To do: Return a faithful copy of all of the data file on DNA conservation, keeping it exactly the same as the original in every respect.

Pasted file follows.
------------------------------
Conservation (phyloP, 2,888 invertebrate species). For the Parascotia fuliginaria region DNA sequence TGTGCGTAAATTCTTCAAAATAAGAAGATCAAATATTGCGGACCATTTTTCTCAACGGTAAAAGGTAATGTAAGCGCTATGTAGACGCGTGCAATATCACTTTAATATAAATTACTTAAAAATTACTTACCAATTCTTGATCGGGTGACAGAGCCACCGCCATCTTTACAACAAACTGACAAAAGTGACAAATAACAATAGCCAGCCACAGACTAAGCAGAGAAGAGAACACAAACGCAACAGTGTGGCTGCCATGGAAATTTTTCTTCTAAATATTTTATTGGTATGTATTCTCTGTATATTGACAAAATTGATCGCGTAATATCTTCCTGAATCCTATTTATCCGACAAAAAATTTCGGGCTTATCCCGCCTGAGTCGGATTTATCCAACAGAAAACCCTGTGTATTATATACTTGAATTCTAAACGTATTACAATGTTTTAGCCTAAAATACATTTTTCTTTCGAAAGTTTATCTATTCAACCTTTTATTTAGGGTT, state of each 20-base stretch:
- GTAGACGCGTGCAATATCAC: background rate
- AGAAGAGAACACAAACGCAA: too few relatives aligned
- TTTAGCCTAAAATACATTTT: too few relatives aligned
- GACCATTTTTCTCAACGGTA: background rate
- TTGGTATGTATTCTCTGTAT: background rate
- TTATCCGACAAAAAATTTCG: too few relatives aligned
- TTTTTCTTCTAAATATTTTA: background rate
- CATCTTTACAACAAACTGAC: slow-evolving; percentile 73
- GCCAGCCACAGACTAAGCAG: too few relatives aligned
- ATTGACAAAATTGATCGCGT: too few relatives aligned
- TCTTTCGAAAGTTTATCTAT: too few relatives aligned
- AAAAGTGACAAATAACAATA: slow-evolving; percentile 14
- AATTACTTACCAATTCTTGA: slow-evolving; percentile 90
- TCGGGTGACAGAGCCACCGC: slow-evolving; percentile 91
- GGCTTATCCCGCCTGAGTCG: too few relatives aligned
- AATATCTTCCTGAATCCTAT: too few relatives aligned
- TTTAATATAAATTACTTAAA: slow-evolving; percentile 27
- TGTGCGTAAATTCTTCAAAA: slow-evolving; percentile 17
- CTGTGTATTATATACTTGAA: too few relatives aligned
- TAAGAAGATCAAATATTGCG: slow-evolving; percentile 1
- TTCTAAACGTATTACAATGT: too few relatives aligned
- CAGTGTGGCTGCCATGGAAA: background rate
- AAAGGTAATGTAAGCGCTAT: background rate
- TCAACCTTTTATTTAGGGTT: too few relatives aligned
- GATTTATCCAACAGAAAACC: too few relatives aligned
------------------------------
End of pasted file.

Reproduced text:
Conservation (phyloP, 2,888 invertebrate species). For the Parascotia fuliginaria region DNA sequence TGTGCGTAAATTCTTCAAAATAAGAAGATCAAATATTGCGGACCATTTTTCTCAACGGTAAAAGGTAATGTAAGCGCTATGTAGACGCGTGCAATATCACTTTAATATAAATTACTTAAAAATTACTTACCAATTCTTGATCGGGTGACAGAGCCACCGCCATCTTTACAACAAACTGACAAAAGTGACAAATAACAATAGCCAGCCACAGACTAAGCAGAGAAGAGAACACAAACGCAACAGTGTGGCTGCCATGGAAATTTTTCTTCTAAATATTTTATTGGTATGTATTCTCTGTATATTGACAAAATTGATCGCGTAATATCTTCCTGAATCCTATTTATCCGACAAAAAATTTCGGGCTTATCCCGCCTGAGTCGGATTTATCCAACAGAAAACCCTGTGTATTATATACTTGAATTCTAAACGTATTACAATGTTTTAGCCTAAAATACATTTTTCTTTCGAAAGTTTATCTATTCAACCTTTTATTTAGGGTT, state of each 20-base stretch:
- GTAGACGCGTGCAATATCAC: background rate
- AGAAGAGAACACAAACGCAA: too few relatives aligned
- TTTAGCCTAAAATACATTTT: too few relatives aligned
- GACCATTTTTCTCAACGGTA: background rate
- TTGGTATGTATTCTCTGTAT: background rate
- TTATCCGACAAAAAATTTCG: too few relatives aligned
- TTTTTCTTCTAAATATTTTA: background rate
- CATCTTTACAACAAACTGAC: slow-evolving; percentile 73
- GCCAGCCACAGACTAAGCAG: too few relatives aligned
- ATTGACAAAATTGATCGCGT: too few relatives aligned
- TCTTTCGAAAGTTTATCTAT: too few relatives aligned
- AAAAGTGACAAATAACAATA: slow-evolving; percentile 14
- AATTACTTACCAATTCTTGA: slow-evolving; percentile 90
- TCGGGTGACAGAGCCACCGC: slow-evolving; percentile 91
- GGCTTATCCCGCCTGAGTCG: too few relatives aligned
- AATATCTTCCTGAATCCTAT: too few relatives aligned
- TTTAATATAAATTACTTAAA: slow-evolving; percentile 27
- TGTGCGTAAATTCTTCAAAA: slow-evolving; percentile 17
- CTGTGTATTATATACTTGAA: too few relatives aligned
- TAAGAAGATCAAATATTGCG: slow-evolving; percentile 1
- TTCTAAACGTATTACAATGT: too few relatives aligned
- CAGTGTGGCTGCCATGGAAA: background rate
- AAAGGTAATGTAAGCGCTAT: background rate
- TCAACCTTTTATTTAGGGTT: too few relatives aligned
- GATTTATCCAACAGAAAACC: too few relatives aligned